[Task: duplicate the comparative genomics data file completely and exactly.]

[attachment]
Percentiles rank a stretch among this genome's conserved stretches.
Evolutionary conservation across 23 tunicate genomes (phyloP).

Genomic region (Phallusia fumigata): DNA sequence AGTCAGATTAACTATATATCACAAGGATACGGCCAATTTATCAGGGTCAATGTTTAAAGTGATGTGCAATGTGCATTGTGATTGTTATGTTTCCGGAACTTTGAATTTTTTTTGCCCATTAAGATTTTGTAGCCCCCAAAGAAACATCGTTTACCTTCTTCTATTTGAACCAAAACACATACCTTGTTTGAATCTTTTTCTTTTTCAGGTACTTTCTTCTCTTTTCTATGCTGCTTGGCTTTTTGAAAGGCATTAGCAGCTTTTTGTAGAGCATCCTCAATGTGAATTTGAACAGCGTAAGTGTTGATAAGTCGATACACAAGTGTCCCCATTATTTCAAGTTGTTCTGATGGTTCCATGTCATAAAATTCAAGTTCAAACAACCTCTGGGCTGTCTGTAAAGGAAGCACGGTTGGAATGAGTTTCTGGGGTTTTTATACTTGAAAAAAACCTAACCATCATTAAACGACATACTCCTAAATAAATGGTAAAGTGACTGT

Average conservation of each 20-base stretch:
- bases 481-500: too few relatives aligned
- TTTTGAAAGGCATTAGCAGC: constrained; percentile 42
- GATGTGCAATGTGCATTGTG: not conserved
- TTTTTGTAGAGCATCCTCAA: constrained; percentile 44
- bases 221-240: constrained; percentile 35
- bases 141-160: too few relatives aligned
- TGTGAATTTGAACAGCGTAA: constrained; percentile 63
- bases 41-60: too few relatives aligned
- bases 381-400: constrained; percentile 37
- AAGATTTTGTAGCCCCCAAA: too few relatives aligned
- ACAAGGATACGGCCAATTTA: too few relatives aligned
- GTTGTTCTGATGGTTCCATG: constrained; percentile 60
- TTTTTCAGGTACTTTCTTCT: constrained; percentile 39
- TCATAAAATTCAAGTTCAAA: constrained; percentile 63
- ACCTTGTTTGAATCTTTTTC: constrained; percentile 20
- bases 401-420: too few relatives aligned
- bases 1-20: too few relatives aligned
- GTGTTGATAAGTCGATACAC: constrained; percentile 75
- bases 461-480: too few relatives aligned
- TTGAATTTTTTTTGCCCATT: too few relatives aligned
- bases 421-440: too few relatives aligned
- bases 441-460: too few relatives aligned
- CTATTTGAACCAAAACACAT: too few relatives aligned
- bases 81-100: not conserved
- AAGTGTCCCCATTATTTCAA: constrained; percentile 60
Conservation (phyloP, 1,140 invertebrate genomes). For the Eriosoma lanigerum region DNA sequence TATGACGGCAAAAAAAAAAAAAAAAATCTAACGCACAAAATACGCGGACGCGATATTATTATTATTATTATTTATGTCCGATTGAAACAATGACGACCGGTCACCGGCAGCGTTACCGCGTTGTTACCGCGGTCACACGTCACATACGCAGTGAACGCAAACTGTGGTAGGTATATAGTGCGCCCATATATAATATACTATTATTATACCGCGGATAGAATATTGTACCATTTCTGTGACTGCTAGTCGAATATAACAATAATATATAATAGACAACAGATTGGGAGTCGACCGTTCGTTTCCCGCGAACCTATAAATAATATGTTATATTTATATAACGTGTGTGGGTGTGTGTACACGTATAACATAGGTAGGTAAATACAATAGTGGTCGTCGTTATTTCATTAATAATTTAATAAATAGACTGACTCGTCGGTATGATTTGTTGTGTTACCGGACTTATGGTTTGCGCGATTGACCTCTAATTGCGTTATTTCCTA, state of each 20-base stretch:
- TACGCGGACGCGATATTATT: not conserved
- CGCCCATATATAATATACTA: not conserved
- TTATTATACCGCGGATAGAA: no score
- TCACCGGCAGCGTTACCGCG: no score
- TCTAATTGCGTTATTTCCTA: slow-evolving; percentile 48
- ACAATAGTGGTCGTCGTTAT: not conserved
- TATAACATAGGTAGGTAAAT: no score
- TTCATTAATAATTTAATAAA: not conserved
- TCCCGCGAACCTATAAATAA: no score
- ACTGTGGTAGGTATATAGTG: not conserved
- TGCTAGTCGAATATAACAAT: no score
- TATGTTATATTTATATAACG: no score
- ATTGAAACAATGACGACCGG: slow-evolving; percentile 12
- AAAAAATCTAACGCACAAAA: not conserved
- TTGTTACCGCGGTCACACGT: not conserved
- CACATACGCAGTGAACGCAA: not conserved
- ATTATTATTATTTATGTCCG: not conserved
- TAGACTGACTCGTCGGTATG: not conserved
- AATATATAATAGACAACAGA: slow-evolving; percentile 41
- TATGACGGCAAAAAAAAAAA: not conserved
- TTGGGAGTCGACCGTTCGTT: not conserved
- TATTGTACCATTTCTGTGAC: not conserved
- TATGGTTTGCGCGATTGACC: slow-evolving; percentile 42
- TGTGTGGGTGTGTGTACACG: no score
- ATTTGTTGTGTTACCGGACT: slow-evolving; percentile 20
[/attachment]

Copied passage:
Percentiles rank a stretch among this genome's conserved stretches.
Evolutionary conservation across 23 tunicate genomes (phyloP).

Genomic region (Phallusia fumigata): DNA sequence AGTCAGATTAACTATATATCACAAGGATACGGCCAATTTATCAGGGTCAATGTTTAAAGTGATGTGCAATGTGCATTGTGATTGTTATGTTTCCGGAACTTTGAATTTTTTTTGCCCATTAAGATTTTGTAGCCCCCAAAGAAACATCGTTTACCTTCTTCTATTTGAACCAAAACACATACCTTGTTTGAATCTTTTTCTTTTTCAGGTACTTTCTTCTCTTTTCTATGCTGCTTGGCTTTTTGAAAGGCATTAGCAGCTTTTTGTAGAGCATCCTCAATGTGAATTTGAACAGCGTAAGTGTTGATAAGTCGATACACAAGTGTCCCCATTATTTCAAGTTGTTCTGATGGTTCCATGTCATAAAATTCAAGTTCAAACAACCTCTGGGCTGTCTGTAAAGGAAGCACGGTTGGAATGAGTTTCTGGGGTTTTTATACTTGAAAAAAACCTAACCATCATTAAACGACATACTCCTAAATAAATGGTAAAGTGACTGT

Average conservation of each 20-base stretch:
- bases 481-500: too few relatives aligned
- TTTTGAAAGGCATTAGCAGC: constrained; percentile 42
- GATGTGCAATGTGCATTGTG: not conserved
- TTTTTGTAGAGCATCCTCAA: constrained; percentile 44
- bases 221-240: constrained; percentile 35
- bases 141-160: too few relatives aligned
- TGTGAATTTGAACAGCGTAA: constrained; percentile 63
- bases 41-60: too few relatives aligned
- bases 381-400: constrained; percentile 37
- AAGATTTTGTAGCCCCCAAA: too few relatives aligned
- ACAAGGATACGGCCAATTTA: too few relatives aligned
- GTTGTTCTGATGGTTCCATG: constrained; percentile 60
- TTTTTCAGGTACTTTCTTCT: constrained; percentile 39
- TCATAAAATTCAAGTTCAAA: constrained; percentile 63
- ACCTTGTTTGAATCTTTTTC: constrained; percentile 20
- bases 401-420: too few relatives aligned
- bases 1-20: too few relatives aligned
- GTGTTGATAAGTCGATACAC: constrained; percentile 75
- bases 461-480: too few relatives aligned
- TTGAATTTTTTTTGCCCATT: too few relatives aligned
- bases 421-440: too few relatives aligned
- bases 441-460: too few relatives aligned
- CTATTTGAACCAAAACACAT: too few relatives aligned
- bases 81-100: not conserved
- AAGTGTCCCCATTATTTCAA: constrained; percentile 60
Conservation (phyloP, 1,140 invertebrate genomes). For the Eriosoma lanigerum region DNA sequence TATGACGGCAAAAAAAAAAAAAAAAATCTAACGCACAAAATACGCGGACGCGATATTATTATTATTATTATTTATGTCCGATTGAAACAATGACGACCGGTCACCGGCAGCGTTACCGCGTTGTTACCGCGGTCACACGTCACATACGCAGTGAACGCAAACTGTGGTAGGTATATAGTGCGCCCATATATAATATACTATTATTATACCGCGGATAGAATATTGTACCATTTCTGTGACTGCTAGTCGAATATAACAATAATATATAATAGACAACAGATTGGGAGTCGACCGTTCGTTTCCCGCGAACCTATAAATAATATGTTATATTTATATAACGTGTGTGGGTGTGTGTACACGTATAACATAGGTAGGTAAATACAATAGTGGTCGTCGTTATTTCATTAATAATTTAATAAATAGACTGACTCGTCGGTATGATTTGTTGTGTTACCGGACTTATGGTTTGCGCGATTGACCTCTAATTGCGTTATTTCCTA, state of each 20-base stretch:
- TACGCGGACGCGATATTATT: not conserved
- CGCCCATATATAATATACTA: not conserved
- TTATTATACCGCGGATAGAA: no score
- TCACCGGCAGCGTTACCGCG: no score
- TCTAATTGCGTTATTTCCTA: slow-evolving; percentile 48
- ACAATAGTGGTCGTCGTTAT: not conserved
- TATAACATAGGTAGGTAAAT: no score
- TTCATTAATAATTTAATAAA: not conserved
- TCCCGCGAACCTATAAATAA: no score
- ACTGTGGTAGGTATATAGTG: not conserved
- TGCTAGTCGAATATAACAAT: no score
- TATGTTATATTTATATAACG: no score
- ATTGAAACAATGACGACCGG: slow-evolving; percentile 12
- AAAAAATCTAACGCACAAAA: not conserved
- TTGTTACCGCGGTCACACGT: not conserved
- CACATACGCAGTGAACGCAA: not conserved
- ATTATTATTATTTATGTCCG: not conserved
- TAGACTGACTCGTCGGTATG: not conserved
- AATATATAATAGACAACAGA: slow-evolving; percentile 41
- TATGACGGCAAAAAAAAAAA: not conserved
- TTGGGAGTCGACCGTTCGTT: not conserved
- TATTGTACCATTTCTGTGAC: not conserved
- TATGGTTTGCGCGATTGACC: slow-evolving; percentile 42
- TGTGTGGGTGTGTGTACACG: no score
- ATTTGTTGTGTTACCGGACT: slow-evolving; percentile 20